But the supply of corn is not like the manufacture of stockings, and varies from year to year, not in proportion to the quantity of land tilled, or labour bestowed on it; but in consequence of rain or drought, of cold or heat, over which the farmer has no controul. Mr. Hodgson, who gave evidence before the Committee of 1822, as to the inquiries made by the house of Cropper and Co. in which he is a partner, concerning the produce of the crops of several years, a subject on which they have taken great trouble, and obtained most accurate information, gave the following as the results :
In 1815—37 bushels per acre; in 1816—25) bushels per acre; in 1817-3818 ; in 18184-32,8 ; in 1819–—2710; in 1820–374.-Minutes of Evidence, p. 264.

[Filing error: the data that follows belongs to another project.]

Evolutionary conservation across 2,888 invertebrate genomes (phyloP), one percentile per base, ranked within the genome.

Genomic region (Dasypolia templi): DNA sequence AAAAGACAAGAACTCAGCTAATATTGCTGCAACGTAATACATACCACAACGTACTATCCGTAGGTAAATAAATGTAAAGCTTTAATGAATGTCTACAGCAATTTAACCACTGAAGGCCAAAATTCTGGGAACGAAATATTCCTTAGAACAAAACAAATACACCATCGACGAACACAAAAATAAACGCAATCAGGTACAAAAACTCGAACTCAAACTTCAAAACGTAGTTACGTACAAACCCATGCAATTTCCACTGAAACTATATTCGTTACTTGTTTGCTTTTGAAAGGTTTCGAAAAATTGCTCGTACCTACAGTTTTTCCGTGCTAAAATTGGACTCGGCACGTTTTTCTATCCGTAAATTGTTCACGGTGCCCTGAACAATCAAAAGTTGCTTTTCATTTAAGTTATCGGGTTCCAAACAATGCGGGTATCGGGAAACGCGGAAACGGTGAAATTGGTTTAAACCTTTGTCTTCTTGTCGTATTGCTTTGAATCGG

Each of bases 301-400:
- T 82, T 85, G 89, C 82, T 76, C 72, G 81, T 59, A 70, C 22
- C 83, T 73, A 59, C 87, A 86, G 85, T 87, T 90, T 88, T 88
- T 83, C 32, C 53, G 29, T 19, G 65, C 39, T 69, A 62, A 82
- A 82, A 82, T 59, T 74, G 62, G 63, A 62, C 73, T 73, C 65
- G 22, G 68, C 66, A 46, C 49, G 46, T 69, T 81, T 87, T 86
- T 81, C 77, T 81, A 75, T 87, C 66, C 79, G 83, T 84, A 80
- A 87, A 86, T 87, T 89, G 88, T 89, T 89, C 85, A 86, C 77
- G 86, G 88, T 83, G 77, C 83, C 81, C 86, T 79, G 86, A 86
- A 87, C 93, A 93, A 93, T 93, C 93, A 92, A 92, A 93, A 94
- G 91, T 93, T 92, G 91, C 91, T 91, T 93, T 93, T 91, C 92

The variation between the best year and the worst, amounted to a third, and yet in this time there was not one year equal for scarcity or abundance to many known at other periods; and even in this period, if the quality were taken into amount, the difference would be greater per acre than the mere quantity in bushels indicates.
If we suppose, that our farmer, satisfied with “ the assumed point of protection," cultivates boldly enough land to supply, on the average of years, enough corn for the consumption of the kingdom, let us see how the protection will be felt. In the first year, or series of years, we may imagine, that as in 1816, the crop is to the average produce as 25 is to 32, or one-fourth below it, and had in quality to boot. It would be, therefore, necessary for the farmer to sell his bad grain at 768. 9d. in order to remunerate himself: but this is far above the assumed point of protection ; foreign corn would, therefore, be poured in, (if the supposition on which the plan is founded be true,) long before prices mounted so high. If, in spite of the supply, the price